Title: Florida forest steward
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Title: Florida forest steward
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Language: English
Creator: Institute of Food and Agricultural Sciences, University of Florida
Publisher: Institute of Food and Agricultural Sciences, University of Florida
Place of Publication: Gainesville, Fla.
Publication Date: Summer 2000
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Volume ID: VID00017
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The Florida Forest Steward

A Quarterly Newsletter for Florida Landowners and Resource Professionals


Volume 7, No. 2


Summer 2000


Urbanization and Changing Forest Values
National Wild Turkey Federation Private Lands
Program Wild Turkey Woodlands
Northern Bobwhite Quail
Issues Affecting Priviate Forest Management
EPA Removes forestry Provisions from-Proposed -
TDML-Regulations -
Master Tree Farmer Program to Continue in 2001.
Thanks to Stewards for Hosting Tours
Timber Price Update
SFRC and Stewardship Program Workshop Schedule































I

Urbanization.and Changing Forest Values

This year's John Grey Distinguished Lecturer at the SAF/SFRC Spring Symposium was Dr. Ross
Whaley, immediate past president of the State University of New York College of Environmental
Science and Forestry in Syracuse. His intriguing talk outlined 5 major trends in globalization and
addressed how we as foresters fit into the big picture. The 5 trends included: population growth,
international trade, an unprecedented number of products available to consumers, changes in
energy demand, and changing attitudes about forests. Since his talk I've attempted to fit his points
into a private-landowner context. Some thoughts on this are manifested in this article. I will
expand on the first and fifth trends that

Dr. Whaley discussed: population growth and changing attitudes about forests. Articles in the
March 2000 Journal of Forestry and Vardaman's April 2000 Green Sheet (James M. Vardaman &
Co., Inc.) were also used for some ideas and illustration.

Let's start with today's economic trend. Americans taking advantage of today's booming economy
are finding themselves with the ability to pursue their dreams of land ownership. As a result, large


A University of Florida Cooperative Extension Service and Florida Division of Forestry joint project:

Chris Demers (editor), School of Forest Resources & Conservation, UF, P.O. Box 110410, Gainesville, FL
32611-0410, (352) 846-2375 or cdemers agn ifas. ufl.edu
Alan Long (co-editor), School of Forest Resources & Conservation, UF, (352) 846-0891 or AJL@gnv.ifas.
ufl. edu
Todd Groh (co-editor), Florida Division ofForestry, 3125 Conner Blvd, Tallahassee, FL 32699-1650, (850)
414-9907 or groht@ doacs.state.fl. us
Chuck McKelvy (co-editor), Florida Fish and Wildlife Conservation Commission, 3125 Conner Blvd,
Tallahassee, FL 32699-1650, (850) 414-9911 or mckelvc@doacs.state.fl.us


/ ,UNIVERSITY OF
' FLORIDA
Cooperative Extension Service
Institute of Food and Agricultt.ral sciences





portions of the South and other rural areas of the country are now experiencing a "land-boom" a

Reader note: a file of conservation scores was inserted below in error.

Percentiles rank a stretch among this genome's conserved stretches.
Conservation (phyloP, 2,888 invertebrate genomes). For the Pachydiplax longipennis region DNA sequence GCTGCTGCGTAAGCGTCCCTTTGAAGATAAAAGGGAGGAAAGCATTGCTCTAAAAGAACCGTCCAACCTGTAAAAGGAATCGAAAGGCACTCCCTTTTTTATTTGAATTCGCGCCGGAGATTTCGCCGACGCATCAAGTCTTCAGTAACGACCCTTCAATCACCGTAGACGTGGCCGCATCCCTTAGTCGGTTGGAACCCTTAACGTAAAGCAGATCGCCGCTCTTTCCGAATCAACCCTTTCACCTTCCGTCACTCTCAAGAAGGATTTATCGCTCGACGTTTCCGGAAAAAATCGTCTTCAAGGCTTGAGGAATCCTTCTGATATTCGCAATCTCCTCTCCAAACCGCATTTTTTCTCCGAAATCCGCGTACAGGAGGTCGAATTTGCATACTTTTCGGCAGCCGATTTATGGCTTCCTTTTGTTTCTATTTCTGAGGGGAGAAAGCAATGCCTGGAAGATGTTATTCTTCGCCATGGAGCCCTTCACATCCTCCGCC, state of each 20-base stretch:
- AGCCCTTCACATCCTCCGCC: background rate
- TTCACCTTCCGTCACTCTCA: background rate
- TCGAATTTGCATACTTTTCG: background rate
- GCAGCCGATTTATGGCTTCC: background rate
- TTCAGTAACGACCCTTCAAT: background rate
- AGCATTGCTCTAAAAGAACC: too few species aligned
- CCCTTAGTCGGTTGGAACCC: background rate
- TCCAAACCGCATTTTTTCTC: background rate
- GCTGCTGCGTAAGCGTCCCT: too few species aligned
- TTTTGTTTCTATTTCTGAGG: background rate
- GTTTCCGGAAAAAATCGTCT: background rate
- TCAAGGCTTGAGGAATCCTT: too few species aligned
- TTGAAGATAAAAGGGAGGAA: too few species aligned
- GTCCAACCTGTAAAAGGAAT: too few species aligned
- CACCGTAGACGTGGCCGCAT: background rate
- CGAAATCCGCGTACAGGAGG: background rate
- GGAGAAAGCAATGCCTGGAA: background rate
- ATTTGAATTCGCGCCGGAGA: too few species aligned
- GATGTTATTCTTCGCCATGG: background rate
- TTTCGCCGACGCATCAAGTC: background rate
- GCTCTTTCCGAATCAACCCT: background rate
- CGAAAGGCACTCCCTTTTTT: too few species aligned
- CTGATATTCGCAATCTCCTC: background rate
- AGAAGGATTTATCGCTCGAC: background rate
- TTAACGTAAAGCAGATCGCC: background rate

significant rise in bare-land value. This is particularly evident in the urban-rural interface, where a
growing number of wealthy urban residents are migrating out of the city in search of a sanctuary
from the hustle and bustle of urban life. This migration has been termed exurbanization.

Exurbanization is often motivated by a perceived improvement in the quality of life in rural areas.
Land ownership in a rural area can bring spiritual, recreational, and productive opportunities that
are uncommon in the urban environment. As urban centers grow and expand, more people are
pursuing residence in outlying areas, and this migration is slowly bringing about change in the
physical and social components of the rural landscape. Urban migrants often have attitudes,
needs, and values that are quite different from traditional rural residents. Most traditional rural
landowners see their land as a working asset that must be actively managed for continued
production. Urban migrants are more likely to have preservation-oriented values and are therefore
more likely to support land-use controls than traditional residents. These new landowners may be
more accustomed to zoning restrictions and are likely to embrace such restrictions as ways to
protect and increase home value.

Another dimension to this trend is forest fragmentation. I recently saw an advertisement on
television for 20-acre "plantations" in the Gainesville vicinity a perfect example of forest
fragmentation. The concept is simple mathematics. Since our land base doesn't expand with the
population, more people will own fewer acres. An article in the Journal of Forestry entitled
"Forest Fragmentation: Implications for Sustainable Private Forests", by Neil Sampson and Lester
DeCoster, gave some interesting statistics regarding this trend. A 1994 study found that of the 9.9
million private landowners in the U.S., 94% owned less than 100 acres of forest apiece, and there
are about 150,000 new forest landowners every year. If this trend continues, by 2010, about 150
million acres of productive forest in the U.S. will be in pieces of 100 acres or smaller, with an
average holding size of 17 acres. This, coupled with the changing demographics discussed above
will have vast implications for forest practice in rural America. Urban migrants will be less likely
to participate in forestry programs because forestry will likely be only a minor concern in their
ownership objectives. 20 acres is probably more than enough for an owner whose land